Now that I’m almost 30, I’ve become a bit set in my ways. I’m done, for instance, with people who won’t split the bill in restaurants. Is there anything worse than sitting across the table from someone who makes you pay a little more, just because you had an extra Sprite?
Well, it turns out there is actually. And that’s a socialist who won’t split the bill. Being young, relatively speaking, I am surrounded by Corbynistas. At dinner, they sit and spout nonsense about ‘the boy Corbyn’ and his politics – the importance of equality and sharing the wealth. And then the bill arrives…
As soon as that metal dish lands on the table, economic idealism vanishes quicker than you can say, ‘Jez we can’. In fact, restaurant visits have merely confirmed to me what I’ve long suspected about my generation. Namely, that even the noisiest socialists are a little bit capitalist at heart.
A recent YouGov poll suggests my experiences are not isolated examples of hypocrisy. It turns out that 63 per cent of 18- to 24-year-olds believe that they should only pay for what they had at a restaurant – and there’s even an app to help them work out the splitting of the bill. Meanwhile, 51 per cent of 65-year-olds are happy to spread the cost of their dinner. It makes me want to move to Eastbourne.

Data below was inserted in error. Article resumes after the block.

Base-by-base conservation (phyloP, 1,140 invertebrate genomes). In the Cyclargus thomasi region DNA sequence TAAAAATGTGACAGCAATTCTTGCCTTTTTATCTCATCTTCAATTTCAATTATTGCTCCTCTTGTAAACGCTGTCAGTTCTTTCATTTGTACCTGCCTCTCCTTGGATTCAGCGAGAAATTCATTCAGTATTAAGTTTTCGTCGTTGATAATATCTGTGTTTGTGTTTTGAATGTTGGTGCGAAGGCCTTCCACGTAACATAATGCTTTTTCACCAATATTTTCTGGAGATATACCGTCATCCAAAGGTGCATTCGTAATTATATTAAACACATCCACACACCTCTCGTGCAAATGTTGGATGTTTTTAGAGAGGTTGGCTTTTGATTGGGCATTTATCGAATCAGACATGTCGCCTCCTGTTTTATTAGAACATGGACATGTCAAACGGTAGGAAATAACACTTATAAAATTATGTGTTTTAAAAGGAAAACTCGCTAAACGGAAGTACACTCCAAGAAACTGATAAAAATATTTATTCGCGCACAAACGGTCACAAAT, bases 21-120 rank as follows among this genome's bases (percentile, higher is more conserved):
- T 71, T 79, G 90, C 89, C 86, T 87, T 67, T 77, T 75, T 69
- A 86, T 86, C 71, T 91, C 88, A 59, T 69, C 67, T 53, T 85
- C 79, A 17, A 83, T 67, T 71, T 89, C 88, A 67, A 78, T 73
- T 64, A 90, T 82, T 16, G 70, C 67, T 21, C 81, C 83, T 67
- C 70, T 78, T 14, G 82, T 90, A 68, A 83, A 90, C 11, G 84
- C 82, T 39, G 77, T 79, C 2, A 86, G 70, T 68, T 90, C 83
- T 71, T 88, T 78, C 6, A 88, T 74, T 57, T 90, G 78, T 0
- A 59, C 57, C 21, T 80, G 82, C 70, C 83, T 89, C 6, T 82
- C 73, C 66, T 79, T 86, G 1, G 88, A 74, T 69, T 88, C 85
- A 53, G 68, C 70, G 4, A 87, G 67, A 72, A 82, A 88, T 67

Of course, some might say that young people’s frugal attitude to bills is simply the result of our dire economic situation, but I’ve witnessed this kind of tight-fistedness long before 2008’s recession. At university, for instance, no one ever did rounds, but trotted off to the bar for one Malibu and Coke at a time.
Corbyn’s youthful following have made great play of their beloved leader’s calls to end austerity and his support for free school meals, free universities, free healthcare and the rest. But if the Labour leader ever became our prime minister, how will these people feel about paying for it all when they can’t even handle subsidising a friend’s soft drink?